Politics

Some Texas child abuse investigations for gender-affirming care put on hold again

The ruling doesn’t apply to all families, but does halt investigations into some families as the case continues.

Erich Schlegel / AP Images for Human Rights Campaign
LGBTQ advocates including HRC president Alfonso David and representatives from Equality Texas, the Transgender Education Network of Texas (TENT), Texas Freedom Network, ACLU of Texas, Lambda Legal, medical and health care professionals, and parents of transgender children rally at the Texas State Capitol on Tuesday, May 4, 2021 in Austin to stop proposed medical care ban legislation that would criminalize gender-affirming care.

A judge in Austin halted child abuse investigations into some families with transgender children on Friday.

Three families joined civil rights groups this week in suing to stop the Texas Department of Family Protective Services from treating gender-affirming care as abuse after a directive from Gov. Greg Abbott in February.

According to the suit — filed Wednesday in Travis County District Court — the same day Abbott made his announcement, an unidentified transgender teenager attempted suicide and was hospitalized.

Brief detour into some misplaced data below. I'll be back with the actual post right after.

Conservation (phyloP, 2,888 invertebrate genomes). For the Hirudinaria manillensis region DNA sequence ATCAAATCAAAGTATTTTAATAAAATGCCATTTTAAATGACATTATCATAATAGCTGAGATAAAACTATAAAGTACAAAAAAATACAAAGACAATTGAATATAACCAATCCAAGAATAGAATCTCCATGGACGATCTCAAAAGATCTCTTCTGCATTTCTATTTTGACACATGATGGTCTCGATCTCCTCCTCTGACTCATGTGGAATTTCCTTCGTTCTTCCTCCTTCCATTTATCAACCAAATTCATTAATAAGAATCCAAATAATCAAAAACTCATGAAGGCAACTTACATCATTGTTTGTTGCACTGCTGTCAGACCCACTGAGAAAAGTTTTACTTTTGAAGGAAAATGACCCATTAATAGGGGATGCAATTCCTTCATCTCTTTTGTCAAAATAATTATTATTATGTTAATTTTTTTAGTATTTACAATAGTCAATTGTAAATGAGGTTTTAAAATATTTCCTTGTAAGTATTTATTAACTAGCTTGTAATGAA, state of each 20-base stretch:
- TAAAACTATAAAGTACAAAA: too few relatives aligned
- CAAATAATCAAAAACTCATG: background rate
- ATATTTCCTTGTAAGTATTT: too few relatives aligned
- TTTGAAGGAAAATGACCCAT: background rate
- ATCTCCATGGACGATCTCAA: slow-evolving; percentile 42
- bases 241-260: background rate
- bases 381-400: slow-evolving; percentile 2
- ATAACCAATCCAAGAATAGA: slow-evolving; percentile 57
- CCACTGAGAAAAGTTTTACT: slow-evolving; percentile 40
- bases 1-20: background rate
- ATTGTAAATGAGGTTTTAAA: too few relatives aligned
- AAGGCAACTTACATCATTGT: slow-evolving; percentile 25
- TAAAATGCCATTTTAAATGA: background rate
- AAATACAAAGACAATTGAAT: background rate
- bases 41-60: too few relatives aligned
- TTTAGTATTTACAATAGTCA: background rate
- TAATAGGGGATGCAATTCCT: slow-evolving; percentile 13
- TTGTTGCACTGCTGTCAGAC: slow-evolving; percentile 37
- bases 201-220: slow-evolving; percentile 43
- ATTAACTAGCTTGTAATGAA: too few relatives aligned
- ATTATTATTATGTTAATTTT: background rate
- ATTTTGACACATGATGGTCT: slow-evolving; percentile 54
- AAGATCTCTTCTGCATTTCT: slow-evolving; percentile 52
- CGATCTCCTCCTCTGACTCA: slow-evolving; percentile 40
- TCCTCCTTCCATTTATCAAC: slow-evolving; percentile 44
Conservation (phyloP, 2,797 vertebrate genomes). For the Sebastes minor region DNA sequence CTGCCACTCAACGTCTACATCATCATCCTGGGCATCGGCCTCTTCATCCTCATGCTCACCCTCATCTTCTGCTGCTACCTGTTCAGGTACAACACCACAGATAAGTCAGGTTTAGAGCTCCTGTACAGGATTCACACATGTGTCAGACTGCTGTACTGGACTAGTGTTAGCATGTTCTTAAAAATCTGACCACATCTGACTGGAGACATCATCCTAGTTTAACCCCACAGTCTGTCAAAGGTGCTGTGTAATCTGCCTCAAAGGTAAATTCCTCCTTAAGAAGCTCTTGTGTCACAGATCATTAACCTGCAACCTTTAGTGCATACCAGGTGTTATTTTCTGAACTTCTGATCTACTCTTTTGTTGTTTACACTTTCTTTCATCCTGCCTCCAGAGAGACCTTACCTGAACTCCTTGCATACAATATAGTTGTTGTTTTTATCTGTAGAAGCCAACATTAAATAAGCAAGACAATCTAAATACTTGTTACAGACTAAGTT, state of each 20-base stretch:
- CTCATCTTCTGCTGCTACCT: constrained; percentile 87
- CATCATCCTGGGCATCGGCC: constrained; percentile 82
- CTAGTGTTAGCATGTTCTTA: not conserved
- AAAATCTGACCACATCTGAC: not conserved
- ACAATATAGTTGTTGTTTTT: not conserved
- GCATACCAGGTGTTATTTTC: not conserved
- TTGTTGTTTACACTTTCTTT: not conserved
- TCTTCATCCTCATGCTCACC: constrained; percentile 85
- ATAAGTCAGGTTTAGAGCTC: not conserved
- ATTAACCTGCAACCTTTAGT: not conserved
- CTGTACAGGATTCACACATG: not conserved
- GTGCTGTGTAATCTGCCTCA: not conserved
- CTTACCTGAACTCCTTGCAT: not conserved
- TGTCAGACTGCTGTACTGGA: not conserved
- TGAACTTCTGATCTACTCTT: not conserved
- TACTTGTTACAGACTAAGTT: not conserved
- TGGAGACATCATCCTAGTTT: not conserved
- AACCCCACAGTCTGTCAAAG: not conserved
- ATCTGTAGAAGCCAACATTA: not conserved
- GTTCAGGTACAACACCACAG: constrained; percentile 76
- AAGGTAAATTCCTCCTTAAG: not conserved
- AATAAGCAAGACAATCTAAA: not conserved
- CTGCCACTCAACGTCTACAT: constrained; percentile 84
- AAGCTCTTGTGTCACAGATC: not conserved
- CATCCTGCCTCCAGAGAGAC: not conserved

The suit says the boy was then admitted to a psychiatric facility, where staff discovered he was taking puberty blockers.

A CPS investigator visited the family shortly thereafter, the lawsuit says.

The judge's ruling does not apply broadly to all families. Rather, it stops such investigations into the three families who sued, as well as members of PFLAG, an LGBTQ+ advocacy group and one of the plaintiffs who sued.

If contacted by DFPS, families will need provide notice of their PFLAG membership to avoid legal repercussions, according to a press release from Lambda Legal, who’s representing PFLAG.

"Families will be protected from invasive, unnecessary, and unnerving investigations by DFPS simply for helping their transgender children thrive and be themselves is a very good thing," said Brian K. Bond, the executive director of PFLAG National. "However, let's be clear: These investigations into loving and affirming families shouldn't be happening in the first place."

The ruling is the latest in a legal back and forth between civil rights groups and the state. The Texas Supreme Court last month ruled that investigations could continue in most cases after previously being halted statewide, but left an injunction in place for one family who had previously sued after being investigated by DFPS for providing gender-affirming care to their daughter.

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